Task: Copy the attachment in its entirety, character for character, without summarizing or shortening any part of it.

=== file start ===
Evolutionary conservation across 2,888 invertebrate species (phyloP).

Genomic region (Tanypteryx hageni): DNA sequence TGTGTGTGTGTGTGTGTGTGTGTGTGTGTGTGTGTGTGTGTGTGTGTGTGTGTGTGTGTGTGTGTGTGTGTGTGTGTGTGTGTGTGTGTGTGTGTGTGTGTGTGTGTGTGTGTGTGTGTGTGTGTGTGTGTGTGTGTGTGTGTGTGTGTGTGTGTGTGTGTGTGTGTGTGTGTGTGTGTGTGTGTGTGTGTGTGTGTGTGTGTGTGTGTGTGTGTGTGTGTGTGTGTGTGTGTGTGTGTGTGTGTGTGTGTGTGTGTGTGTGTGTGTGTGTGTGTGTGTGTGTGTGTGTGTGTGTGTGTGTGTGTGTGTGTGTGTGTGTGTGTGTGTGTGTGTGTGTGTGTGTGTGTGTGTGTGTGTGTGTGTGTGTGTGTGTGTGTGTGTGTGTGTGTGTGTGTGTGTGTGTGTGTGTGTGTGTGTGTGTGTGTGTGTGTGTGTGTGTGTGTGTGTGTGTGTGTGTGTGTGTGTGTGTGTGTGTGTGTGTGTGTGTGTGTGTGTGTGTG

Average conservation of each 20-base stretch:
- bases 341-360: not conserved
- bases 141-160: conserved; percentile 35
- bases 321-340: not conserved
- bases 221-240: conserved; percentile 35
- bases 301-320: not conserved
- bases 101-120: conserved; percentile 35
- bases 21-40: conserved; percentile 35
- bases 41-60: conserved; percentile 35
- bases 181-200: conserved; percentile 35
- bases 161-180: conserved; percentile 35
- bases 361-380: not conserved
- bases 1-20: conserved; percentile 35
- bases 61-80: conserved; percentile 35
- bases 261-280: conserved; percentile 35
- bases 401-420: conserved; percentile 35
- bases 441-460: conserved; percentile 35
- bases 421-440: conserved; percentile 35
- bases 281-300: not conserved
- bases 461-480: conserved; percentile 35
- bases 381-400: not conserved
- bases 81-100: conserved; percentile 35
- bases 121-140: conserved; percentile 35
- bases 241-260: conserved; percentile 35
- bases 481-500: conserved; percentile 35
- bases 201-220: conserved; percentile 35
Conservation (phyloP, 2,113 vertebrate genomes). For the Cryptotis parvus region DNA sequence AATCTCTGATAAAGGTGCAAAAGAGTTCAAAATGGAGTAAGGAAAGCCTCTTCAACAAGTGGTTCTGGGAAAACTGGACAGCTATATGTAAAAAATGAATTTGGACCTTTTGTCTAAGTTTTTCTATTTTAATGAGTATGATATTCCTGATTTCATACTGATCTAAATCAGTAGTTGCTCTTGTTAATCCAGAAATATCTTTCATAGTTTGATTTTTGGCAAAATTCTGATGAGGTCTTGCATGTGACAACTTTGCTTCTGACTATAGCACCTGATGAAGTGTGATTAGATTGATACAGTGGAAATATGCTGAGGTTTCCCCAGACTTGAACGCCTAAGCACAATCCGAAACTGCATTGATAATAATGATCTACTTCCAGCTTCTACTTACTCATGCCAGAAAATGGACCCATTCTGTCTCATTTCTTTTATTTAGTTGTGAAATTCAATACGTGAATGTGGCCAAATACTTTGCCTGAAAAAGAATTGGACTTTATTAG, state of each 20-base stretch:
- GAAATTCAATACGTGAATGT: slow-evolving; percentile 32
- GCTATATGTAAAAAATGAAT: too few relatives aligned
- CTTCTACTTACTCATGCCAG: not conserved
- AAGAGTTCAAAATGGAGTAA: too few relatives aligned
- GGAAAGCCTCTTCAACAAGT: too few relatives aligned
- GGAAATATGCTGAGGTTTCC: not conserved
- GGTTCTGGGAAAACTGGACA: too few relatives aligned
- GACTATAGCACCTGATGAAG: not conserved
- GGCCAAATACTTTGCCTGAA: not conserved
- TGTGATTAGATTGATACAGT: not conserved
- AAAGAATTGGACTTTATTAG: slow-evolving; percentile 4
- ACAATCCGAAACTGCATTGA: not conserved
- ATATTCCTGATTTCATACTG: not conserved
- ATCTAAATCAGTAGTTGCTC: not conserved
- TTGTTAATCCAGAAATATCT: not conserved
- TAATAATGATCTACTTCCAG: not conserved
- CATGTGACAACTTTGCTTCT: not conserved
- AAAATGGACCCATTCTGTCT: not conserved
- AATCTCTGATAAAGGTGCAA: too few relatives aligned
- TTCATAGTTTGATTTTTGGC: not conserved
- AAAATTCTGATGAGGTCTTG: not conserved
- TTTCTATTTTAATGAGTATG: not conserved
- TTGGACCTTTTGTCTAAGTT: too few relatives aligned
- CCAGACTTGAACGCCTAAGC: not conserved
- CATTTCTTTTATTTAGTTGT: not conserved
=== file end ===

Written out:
Evolutionary conservation across 2,888 invertebrate species (phyloP).

Genomic region (Tanypteryx hageni): DNA sequence TGTGTGTGTGTGTGTGTGTGTGTGTGTGTGTGTGTGTGTGTGTGTGTGTGTGTGTGTGTGTGTGTGTGTGTGTGTGTGTGTGTGTGTGTGTGTGTGTGTGTGTGTGTGTGTGTGTGTGTGTGTGTGTGTGTGTGTGTGTGTGTGTGTGTGTGTGTGTGTGTGTGTGTGTGTGTGTGTGTGTGTGTGTGTGTGTGTGTGTGTGTGTGTGTGTGTGTGTGTGTGTGTGTGTGTGTGTGTGTGTGTGTGTGTGTGTGTGTGTGTGTGTGTGTGTGTGTGTGTGTGTGTGTGTGTGTGTGTGTGTGTGTGTGTGTGTGTGTGTGTGTGTGTGTGTGTGTGTGTGTGTGTGTGTGTGTGTGTGTGTGTGTGTGTGTGTGTGTGTGTGTGTGTGTGTGTGTGTGTGTGTGTGTGTGTGTGTGTGTGTGTGTGTGTGTGTGTGTGTGTGTGTGTGTGTGTGTGTGTGTGTGTGTGTGTGTGTGTGTGTGTGTGTGTGTGTGTGTGTG

Average conservation of each 20-base stretch:
- bases 341-360: not conserved
- bases 141-160: conserved; percentile 35
- bases 321-340: not conserved
- bases 221-240: conserved; percentile 35
- bases 301-320: not conserved
- bases 101-120: conserved; percentile 35
- bases 21-40: conserved; percentile 35
- bases 41-60: conserved; percentile 35
- bases 181-200: conserved; percentile 35
- bases 161-180: conserved; percentile 35
- bases 361-380: not conserved
- bases 1-20: conserved; percentile 35
- bases 61-80: conserved; percentile 35
- bases 261-280: conserved; percentile 35
- bases 401-420: conserved; percentile 35
- bases 441-460: conserved; percentile 35
- bases 421-440: conserved; percentile 35
- bases 281-300: not conserved
- bases 461-480: conserved; percentile 35
- bases 381-400: not conserved
- bases 81-100: conserved; percentile 35
- bases 121-140: conserved; percentile 35
- bases 241-260: conserved; percentile 35
- bases 481-500: conserved; percentile 35
- bases 201-220: conserved; percentile 35
Conservation (phyloP, 2,113 vertebrate genomes). For the Cryptotis parvus region DNA sequence AATCTCTGATAAAGGTGCAAAAGAGTTCAAAATGGAGTAAGGAAAGCCTCTTCAACAAGTGGTTCTGGGAAAACTGGACAGCTATATGTAAAAAATGAATTTGGACCTTTTGTCTAAGTTTTTCTATTTTAATGAGTATGATATTCCTGATTTCATACTGATCTAAATCAGTAGTTGCTCTTGTTAATCCAGAAATATCTTTCATAGTTTGATTTTTGGCAAAATTCTGATGAGGTCTTGCATGTGACAACTTTGCTTCTGACTATAGCACCTGATGAAGTGTGATTAGATTGATACAGTGGAAATATGCTGAGGTTTCCCCAGACTTGAACGCCTAAGCACAATCCGAAACTGCATTGATAATAATGATCTACTTCCAGCTTCTACTTACTCATGCCAGAAAATGGACCCATTCTGTCTCATTTCTTTTATTTAGTTGTGAAATTCAATACGTGAATGTGGCCAAATACTTTGCCTGAAAAAGAATTGGACTTTATTAG, state of each 20-base stretch:
- GAAATTCAATACGTGAATGT: slow-evolving; percentile 32
- GCTATATGTAAAAAATGAAT: too few relatives aligned
- CTTCTACTTACTCATGCCAG: not conserved
- AAGAGTTCAAAATGGAGTAA: too few relatives aligned
- GGAAAGCCTCTTCAACAAGT: too few relatives aligned
- GGAAATATGCTGAGGTTTCC: not conserved
- GGTTCTGGGAAAACTGGACA: too few relatives aligned
- GACTATAGCACCTGATGAAG: not conserved
- GGCCAAATACTTTGCCTGAA: not conserved
- TGTGATTAGATTGATACAGT: not conserved
- AAAGAATTGGACTTTATTAG: slow-evolving; percentile 4
- ACAATCCGAAACTGCATTGA: not conserved
- ATATTCCTGATTTCATACTG: not conserved
- ATCTAAATCAGTAGTTGCTC: not conserved
- TTGTTAATCCAGAAATATCT: not conserved
- TAATAATGATCTACTTCCAG: not conserved
- CATGTGACAACTTTGCTTCT: not conserved
- AAAATGGACCCATTCTGTCT: not conserved
- AATCTCTGATAAAGGTGCAA: too few relatives aligned
- TTCATAGTTTGATTTTTGGC: not conserved
- AAAATTCTGATGAGGTCTTG: not conserved
- TTTCTATTTTAATGAGTATG: not conserved
- TTGGACCTTTTGTCTAAGTT: too few relatives aligned
- CCAGACTTGAACGCCTAAGC: not conserved
- CATTTCTTTTATTTAGTTGT: not conserved